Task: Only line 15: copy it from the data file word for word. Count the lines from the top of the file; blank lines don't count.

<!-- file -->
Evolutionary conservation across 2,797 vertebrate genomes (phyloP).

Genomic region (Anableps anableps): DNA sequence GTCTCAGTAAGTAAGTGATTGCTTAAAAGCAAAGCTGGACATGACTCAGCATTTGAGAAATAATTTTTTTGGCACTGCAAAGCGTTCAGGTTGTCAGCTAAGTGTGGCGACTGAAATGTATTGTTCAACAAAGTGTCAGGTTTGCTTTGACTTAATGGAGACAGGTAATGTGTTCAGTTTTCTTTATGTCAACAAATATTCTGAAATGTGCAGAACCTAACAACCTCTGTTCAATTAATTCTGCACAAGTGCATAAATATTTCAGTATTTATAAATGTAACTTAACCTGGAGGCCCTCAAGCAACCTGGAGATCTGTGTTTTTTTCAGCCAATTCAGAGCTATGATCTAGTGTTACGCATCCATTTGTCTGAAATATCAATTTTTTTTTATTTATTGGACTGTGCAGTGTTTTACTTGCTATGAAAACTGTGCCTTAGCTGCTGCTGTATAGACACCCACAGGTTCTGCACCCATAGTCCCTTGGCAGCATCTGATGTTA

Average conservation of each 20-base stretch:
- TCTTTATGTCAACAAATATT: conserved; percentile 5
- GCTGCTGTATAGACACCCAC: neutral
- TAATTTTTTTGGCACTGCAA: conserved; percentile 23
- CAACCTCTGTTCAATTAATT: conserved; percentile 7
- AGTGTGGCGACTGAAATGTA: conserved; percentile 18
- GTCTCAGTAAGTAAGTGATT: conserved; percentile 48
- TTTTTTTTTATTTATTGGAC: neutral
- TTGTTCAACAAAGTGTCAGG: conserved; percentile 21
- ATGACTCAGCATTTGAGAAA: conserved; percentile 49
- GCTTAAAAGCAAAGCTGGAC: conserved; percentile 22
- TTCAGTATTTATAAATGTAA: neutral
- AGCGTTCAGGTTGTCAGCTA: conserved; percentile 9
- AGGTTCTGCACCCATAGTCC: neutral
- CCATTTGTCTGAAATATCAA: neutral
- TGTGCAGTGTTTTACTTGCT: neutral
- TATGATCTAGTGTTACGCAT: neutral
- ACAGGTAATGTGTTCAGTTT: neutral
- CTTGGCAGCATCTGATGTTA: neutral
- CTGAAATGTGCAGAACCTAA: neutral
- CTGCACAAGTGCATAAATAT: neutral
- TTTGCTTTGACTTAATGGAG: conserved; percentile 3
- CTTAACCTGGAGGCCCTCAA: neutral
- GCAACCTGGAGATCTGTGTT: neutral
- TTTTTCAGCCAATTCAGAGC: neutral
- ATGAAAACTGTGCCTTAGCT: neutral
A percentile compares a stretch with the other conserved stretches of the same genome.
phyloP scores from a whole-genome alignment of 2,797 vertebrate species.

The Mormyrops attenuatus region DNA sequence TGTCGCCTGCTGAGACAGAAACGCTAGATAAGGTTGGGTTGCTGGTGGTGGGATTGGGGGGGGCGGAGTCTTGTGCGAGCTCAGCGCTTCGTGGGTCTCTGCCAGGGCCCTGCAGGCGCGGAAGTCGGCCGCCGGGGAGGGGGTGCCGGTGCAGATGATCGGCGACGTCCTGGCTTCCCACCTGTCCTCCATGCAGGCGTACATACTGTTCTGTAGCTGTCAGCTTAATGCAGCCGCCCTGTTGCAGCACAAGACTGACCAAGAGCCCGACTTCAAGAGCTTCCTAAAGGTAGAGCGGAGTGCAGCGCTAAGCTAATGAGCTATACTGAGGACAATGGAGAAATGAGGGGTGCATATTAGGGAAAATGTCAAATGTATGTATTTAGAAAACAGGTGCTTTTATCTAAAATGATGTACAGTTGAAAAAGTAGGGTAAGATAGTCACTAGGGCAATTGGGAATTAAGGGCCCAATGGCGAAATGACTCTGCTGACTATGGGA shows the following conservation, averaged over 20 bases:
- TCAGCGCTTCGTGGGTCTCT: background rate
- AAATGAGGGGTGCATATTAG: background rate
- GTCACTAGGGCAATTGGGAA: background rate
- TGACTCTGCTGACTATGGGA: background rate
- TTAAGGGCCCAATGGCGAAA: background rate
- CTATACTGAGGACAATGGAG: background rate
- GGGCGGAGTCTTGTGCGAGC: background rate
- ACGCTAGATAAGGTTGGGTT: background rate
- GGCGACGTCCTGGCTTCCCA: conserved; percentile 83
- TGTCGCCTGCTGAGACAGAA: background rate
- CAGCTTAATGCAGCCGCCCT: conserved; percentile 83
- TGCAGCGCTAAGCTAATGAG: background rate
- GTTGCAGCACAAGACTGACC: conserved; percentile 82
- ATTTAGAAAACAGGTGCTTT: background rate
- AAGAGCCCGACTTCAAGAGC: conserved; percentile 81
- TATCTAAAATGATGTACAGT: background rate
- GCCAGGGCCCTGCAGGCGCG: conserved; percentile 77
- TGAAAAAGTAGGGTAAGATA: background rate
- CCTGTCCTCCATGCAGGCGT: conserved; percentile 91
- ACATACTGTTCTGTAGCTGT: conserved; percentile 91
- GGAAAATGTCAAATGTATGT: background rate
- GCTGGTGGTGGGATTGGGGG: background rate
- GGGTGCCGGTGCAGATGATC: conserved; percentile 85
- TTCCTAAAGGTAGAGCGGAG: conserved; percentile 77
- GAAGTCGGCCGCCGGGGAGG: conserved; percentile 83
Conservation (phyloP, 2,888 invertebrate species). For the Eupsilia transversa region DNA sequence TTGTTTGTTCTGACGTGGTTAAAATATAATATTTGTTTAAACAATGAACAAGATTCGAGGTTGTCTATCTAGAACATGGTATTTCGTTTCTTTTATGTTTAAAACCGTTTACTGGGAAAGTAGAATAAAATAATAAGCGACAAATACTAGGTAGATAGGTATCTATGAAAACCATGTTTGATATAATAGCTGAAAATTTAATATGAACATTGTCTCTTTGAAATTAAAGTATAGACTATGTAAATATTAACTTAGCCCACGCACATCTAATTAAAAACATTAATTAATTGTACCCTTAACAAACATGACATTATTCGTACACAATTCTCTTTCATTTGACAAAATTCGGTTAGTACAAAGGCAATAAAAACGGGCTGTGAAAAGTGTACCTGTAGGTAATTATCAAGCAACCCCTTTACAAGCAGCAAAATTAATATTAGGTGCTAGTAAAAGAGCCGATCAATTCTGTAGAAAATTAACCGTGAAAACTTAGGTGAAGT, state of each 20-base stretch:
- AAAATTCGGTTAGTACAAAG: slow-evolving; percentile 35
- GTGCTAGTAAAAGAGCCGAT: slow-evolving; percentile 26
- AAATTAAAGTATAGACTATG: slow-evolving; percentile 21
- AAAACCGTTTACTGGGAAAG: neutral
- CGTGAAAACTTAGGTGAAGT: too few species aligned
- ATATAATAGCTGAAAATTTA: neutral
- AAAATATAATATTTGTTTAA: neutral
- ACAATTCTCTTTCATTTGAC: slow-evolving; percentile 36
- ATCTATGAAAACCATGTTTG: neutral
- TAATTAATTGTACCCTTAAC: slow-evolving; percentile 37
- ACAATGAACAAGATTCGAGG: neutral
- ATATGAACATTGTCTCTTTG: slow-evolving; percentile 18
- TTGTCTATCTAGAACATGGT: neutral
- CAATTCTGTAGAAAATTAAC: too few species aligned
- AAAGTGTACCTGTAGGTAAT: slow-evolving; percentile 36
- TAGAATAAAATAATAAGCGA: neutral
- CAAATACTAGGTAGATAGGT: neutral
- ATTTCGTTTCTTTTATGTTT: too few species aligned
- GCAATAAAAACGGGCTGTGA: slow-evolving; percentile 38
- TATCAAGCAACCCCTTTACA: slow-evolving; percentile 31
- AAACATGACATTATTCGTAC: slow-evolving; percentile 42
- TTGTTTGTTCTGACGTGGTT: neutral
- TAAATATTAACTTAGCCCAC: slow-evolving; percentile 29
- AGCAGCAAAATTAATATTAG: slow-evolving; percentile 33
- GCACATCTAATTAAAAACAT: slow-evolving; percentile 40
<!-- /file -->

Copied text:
- AGCGTTCAGGTTGTCAGCTA: conserved; percentile 9